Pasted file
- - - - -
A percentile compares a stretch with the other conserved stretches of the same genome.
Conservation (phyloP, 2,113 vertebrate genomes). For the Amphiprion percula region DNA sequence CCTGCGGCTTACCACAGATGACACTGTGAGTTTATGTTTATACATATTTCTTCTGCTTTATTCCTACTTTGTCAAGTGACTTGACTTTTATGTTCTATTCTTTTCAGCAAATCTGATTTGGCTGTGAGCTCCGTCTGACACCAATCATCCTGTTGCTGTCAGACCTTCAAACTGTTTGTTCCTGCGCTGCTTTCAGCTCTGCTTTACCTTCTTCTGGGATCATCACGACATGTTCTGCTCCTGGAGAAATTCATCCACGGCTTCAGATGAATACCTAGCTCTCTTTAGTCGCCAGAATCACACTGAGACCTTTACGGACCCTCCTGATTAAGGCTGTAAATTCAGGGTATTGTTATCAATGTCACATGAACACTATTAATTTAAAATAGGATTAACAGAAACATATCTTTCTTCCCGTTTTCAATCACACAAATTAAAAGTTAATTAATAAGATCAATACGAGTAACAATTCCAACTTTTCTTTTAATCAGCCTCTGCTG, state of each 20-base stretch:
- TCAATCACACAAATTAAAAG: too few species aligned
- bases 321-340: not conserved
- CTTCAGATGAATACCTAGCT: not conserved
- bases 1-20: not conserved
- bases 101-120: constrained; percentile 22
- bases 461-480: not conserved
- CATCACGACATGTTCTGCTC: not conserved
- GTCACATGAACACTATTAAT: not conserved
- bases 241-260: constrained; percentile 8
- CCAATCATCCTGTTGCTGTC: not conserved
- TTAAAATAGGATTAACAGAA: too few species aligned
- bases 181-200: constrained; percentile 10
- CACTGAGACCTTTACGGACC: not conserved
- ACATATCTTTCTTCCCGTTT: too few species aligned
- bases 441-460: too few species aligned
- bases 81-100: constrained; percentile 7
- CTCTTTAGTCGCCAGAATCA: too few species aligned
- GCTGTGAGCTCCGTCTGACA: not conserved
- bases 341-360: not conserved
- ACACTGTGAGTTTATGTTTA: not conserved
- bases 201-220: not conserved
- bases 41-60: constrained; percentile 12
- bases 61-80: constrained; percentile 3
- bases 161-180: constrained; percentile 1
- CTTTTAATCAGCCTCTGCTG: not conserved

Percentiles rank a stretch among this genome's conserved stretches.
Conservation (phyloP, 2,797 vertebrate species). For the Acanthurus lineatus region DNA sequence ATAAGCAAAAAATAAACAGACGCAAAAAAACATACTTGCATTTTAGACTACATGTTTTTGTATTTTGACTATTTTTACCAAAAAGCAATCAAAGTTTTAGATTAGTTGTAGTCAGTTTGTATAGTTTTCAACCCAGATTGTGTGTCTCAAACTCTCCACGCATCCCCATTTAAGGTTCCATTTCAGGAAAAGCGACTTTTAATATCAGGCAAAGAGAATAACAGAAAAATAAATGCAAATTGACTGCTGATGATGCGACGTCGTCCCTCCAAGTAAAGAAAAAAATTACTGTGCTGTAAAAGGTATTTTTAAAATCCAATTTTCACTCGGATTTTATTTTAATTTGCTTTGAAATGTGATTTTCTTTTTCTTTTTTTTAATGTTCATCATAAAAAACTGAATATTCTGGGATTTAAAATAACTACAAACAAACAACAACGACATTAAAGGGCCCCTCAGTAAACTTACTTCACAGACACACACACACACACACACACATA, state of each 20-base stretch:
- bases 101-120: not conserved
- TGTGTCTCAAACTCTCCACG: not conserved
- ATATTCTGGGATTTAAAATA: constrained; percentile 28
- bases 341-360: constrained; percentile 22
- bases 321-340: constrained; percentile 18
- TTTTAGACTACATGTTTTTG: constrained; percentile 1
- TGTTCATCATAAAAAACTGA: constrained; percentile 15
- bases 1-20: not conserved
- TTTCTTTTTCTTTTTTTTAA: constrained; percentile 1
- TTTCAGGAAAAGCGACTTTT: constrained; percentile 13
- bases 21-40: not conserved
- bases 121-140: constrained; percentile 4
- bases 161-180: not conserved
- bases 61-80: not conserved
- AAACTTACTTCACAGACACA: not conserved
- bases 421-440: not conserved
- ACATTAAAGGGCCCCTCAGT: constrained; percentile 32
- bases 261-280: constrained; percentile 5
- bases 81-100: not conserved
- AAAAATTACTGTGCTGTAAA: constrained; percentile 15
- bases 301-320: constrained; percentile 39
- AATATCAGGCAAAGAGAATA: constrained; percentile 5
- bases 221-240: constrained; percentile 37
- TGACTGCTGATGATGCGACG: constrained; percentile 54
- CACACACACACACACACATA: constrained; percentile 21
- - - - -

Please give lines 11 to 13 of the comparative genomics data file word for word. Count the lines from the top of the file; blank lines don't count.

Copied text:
- bases 241-260: constrained; percentile 8
- CCAATCATCCTGTTGCTGTC: not conserved
- TTAAAATAGGATTAACAGAA: too few species aligned